ESPN telecast of Maryland and Duke almost as sweet as the victory
By By David Zurawik
The Baltimore Sun|
Feb 16, 2013 at 10:47 PM
I didn't plan to write about ESPN's telecast of the Maryland-Duke game. After a day of wrestling with a controversial post on Fox News anointing Dr. Benjamin Carson the new darling of the right on Sean Hannity's smarmy show, I just wanted some sports viewing pleasure and TV rescue.
But Dave O'Brien (play by play), Doris Burke (analysis) and Jeannine Edwards (reporting) did such a fine job that by the middle of the first half I had my notebook out trying to keep up with all the things they were doing right.
The overall production was solid to very good, especially the efforts to give viewers at home a strong visual sense of the joyful madness of college basketball in special places like College Park at extraordinary moments like Saturday night's upset of second-ranked Duke. But while the direction and the camera work were sure-handed, it was the announcing that carried the telecast.
Of the three broadcasters, Burke was the star. After a full NFL season of listening to CBS announcers and analysts who sounded like they never made it to a Ravens practice, what a delight it was to hear Burke repeatedly peppering her analysis with what she saw at Maryland practice on Friday.
Maybe she was lucky to see so much in one practice, but she seemed to perfectly understand the frustration of having such a young team -- especially with freshman Seth Allen at point guard most of Saturday night.
Edwards never stopped working courtside. She reported out of one second-half Maryland huddle that Turgeon told his team he wanted them "to keep running." She came out of another huddle, telling viewers that Maryland planned to focus on getting the ball into Alex Len.
Memo to Sean McManus at CBS: Take a look, Sean. this is what first-rate sideline reporting looks like. It injects energy, information and a sense of urgency to the telecast. Wouldn't it have been nice to have some of that when the lights went out in New Orleans?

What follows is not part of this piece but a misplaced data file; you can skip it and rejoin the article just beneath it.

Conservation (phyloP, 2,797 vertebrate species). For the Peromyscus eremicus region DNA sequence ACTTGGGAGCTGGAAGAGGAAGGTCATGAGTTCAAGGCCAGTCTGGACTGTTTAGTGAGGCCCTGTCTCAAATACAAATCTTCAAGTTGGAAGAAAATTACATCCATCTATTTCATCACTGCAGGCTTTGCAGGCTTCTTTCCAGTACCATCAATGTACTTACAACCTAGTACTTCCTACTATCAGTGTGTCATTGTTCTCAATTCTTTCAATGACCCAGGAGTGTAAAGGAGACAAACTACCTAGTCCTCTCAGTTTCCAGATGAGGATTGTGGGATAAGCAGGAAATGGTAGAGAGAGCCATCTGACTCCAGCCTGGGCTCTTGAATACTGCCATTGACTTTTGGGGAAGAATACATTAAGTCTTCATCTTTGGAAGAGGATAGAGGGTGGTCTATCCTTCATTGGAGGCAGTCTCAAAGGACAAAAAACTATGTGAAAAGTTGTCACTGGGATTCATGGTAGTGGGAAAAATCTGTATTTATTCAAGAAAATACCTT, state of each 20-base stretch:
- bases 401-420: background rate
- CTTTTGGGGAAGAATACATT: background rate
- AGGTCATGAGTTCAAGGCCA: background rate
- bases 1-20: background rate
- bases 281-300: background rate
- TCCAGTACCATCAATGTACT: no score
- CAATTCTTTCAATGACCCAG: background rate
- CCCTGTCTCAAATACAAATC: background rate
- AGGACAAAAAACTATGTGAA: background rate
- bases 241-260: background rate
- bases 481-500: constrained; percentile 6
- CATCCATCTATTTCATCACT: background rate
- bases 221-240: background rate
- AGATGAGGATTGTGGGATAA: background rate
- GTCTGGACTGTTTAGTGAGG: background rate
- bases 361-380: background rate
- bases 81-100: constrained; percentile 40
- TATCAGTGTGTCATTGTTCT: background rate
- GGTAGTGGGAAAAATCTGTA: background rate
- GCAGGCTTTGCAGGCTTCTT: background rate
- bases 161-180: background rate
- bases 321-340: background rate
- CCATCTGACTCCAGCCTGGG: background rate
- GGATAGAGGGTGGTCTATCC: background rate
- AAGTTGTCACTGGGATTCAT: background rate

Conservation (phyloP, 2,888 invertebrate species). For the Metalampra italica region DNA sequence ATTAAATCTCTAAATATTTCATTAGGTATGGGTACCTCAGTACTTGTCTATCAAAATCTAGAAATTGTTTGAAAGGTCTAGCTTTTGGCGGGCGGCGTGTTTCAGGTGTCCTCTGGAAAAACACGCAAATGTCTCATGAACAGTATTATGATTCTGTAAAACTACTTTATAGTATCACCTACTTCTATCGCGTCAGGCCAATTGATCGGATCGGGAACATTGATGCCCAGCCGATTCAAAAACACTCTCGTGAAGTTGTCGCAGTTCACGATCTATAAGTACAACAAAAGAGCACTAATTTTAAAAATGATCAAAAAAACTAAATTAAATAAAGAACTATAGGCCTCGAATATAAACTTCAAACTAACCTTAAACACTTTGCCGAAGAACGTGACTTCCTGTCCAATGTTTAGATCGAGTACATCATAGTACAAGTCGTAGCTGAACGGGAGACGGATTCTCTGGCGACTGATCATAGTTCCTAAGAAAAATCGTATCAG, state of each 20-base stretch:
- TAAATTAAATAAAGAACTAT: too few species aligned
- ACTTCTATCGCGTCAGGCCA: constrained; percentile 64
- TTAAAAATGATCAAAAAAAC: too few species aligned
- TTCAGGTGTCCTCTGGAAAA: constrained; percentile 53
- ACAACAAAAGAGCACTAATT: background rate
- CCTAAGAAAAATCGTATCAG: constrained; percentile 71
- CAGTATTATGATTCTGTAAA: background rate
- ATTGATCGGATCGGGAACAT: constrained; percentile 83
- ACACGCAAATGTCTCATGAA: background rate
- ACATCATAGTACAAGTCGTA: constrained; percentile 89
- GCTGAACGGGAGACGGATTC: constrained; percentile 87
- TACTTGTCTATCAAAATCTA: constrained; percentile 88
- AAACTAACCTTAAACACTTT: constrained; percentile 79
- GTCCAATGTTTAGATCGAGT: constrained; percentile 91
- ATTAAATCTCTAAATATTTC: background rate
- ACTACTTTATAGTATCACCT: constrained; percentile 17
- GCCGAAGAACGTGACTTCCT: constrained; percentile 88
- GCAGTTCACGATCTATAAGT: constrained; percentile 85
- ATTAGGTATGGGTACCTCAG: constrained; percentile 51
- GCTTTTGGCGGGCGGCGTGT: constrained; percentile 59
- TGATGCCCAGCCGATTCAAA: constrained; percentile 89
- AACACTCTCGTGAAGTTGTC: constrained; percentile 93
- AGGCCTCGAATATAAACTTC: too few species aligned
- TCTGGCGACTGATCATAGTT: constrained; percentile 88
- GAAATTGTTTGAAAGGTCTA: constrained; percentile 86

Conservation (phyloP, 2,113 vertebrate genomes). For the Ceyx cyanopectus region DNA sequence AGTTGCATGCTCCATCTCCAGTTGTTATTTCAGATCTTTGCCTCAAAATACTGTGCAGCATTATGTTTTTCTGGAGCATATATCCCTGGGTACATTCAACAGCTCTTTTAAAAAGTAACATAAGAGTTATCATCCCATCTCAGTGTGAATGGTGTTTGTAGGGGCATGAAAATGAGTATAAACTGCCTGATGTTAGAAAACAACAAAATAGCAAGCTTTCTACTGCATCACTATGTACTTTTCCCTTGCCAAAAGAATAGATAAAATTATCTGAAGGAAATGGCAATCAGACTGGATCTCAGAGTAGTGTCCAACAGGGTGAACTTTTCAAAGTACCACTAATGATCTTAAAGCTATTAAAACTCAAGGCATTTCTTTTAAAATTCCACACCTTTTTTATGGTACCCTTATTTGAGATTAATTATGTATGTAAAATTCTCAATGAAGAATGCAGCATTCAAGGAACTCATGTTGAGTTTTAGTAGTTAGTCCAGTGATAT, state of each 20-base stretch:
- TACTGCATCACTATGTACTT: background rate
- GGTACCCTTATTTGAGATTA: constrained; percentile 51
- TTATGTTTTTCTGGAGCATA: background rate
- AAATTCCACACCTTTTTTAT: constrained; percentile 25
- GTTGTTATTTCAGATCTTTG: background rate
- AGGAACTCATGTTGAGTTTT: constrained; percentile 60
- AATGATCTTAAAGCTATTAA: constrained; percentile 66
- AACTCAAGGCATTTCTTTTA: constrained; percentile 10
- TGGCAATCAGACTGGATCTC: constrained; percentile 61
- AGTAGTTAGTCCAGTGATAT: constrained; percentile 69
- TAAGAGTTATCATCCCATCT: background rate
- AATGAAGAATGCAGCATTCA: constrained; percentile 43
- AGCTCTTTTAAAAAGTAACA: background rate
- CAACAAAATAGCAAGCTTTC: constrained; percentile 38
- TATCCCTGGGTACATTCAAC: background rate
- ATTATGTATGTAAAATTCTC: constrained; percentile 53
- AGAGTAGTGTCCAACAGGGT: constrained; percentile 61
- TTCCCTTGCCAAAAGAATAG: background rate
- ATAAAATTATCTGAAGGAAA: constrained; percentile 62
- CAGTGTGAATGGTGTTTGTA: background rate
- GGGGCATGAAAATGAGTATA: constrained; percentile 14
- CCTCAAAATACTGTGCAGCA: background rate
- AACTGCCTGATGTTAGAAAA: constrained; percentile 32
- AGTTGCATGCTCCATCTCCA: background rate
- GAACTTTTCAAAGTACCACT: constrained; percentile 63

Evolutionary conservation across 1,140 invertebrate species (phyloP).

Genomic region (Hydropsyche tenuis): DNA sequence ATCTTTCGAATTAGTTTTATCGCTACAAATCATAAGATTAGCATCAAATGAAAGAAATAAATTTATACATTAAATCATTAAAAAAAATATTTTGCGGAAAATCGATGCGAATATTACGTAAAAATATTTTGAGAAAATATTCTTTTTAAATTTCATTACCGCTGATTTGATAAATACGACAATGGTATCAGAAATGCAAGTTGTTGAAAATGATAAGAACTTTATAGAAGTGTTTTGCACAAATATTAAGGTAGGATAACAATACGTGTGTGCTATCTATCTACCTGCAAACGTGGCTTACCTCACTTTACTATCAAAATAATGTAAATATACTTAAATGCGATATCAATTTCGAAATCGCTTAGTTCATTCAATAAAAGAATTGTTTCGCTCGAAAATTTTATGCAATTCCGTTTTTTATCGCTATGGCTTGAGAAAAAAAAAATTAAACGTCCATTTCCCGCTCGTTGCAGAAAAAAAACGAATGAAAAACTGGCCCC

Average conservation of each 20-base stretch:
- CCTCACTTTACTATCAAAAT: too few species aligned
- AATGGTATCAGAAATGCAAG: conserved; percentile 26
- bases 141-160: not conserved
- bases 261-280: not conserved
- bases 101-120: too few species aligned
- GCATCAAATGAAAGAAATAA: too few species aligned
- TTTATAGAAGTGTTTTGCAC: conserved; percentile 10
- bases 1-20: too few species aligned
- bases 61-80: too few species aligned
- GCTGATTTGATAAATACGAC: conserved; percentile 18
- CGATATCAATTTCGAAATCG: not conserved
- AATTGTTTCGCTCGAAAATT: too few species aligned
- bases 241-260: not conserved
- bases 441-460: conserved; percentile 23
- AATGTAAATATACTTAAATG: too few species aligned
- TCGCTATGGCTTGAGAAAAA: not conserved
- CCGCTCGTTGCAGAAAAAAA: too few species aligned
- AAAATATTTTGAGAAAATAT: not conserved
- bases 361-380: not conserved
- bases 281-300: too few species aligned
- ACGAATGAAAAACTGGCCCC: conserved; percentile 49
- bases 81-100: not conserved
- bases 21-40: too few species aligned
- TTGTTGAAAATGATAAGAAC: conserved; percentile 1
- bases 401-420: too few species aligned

Sorry, I couldn't resist.
More on what Burke did right:
Expertise. She nailed Allen, Nick Faust and Dez Wells for doing 'crossover dribbles' in front of Duke's hardnosed defenders -- and regularly losing the ball in doing so. Again, it's just the kind of hotdog move a more experienced or disciplined player wouldn't make, and it was as irritating to her as I am sure it was to many Terps fans.
Context. She knew Turgeon had suspended backup point guard Pe'Shon Howard and, as a result, had few options beyond moving Nick Faust to the point when Allen went through a spurt where he was involved in three turnovers on four plays. She also explained why that wasn't such a great option.
And, as an analyst, she did not hesitate to give her point of view on the disciplinary action against Howard: "The program comes first."
But she was also willing to alter the story line in reaction to what was happening as the game unfolded -- rather than sticking to one script like Phil Simms did in the Super Bowl when it came to rating the two quarterbacks.
After articulating the frustration for coaches and fans of having young players like Allen in key roles making mistakes through much of the game, Burke, near the end, started to praise and even celebrate Allen for playing through his mistakes and not hanging his head.
She made this pivot in her analysis just ahead of the point in the game where Allen started making key drives down the lane, either scoring on layups or getting fouled and making the free throws.
Burke appreciated the fine game Len played, and I liked that, too. She and the cameras consistently brought viewers the drama of the battle between Len and Duke's Mason Plumlee.
Her description of Len "going chest to chest" with Plumlee to block a shot was pitch perfect.
"This is a really good bounce-back game for Len," she said with 7:42 left in the game. "And there's a line of NBA scouts watching."
Kudos to the producer, director and camera persons for giving viewers a feel for what it felt like on the court after the fans rushed the floor. I especially liked the hand-held, in-the-middle-of-the-madness shots.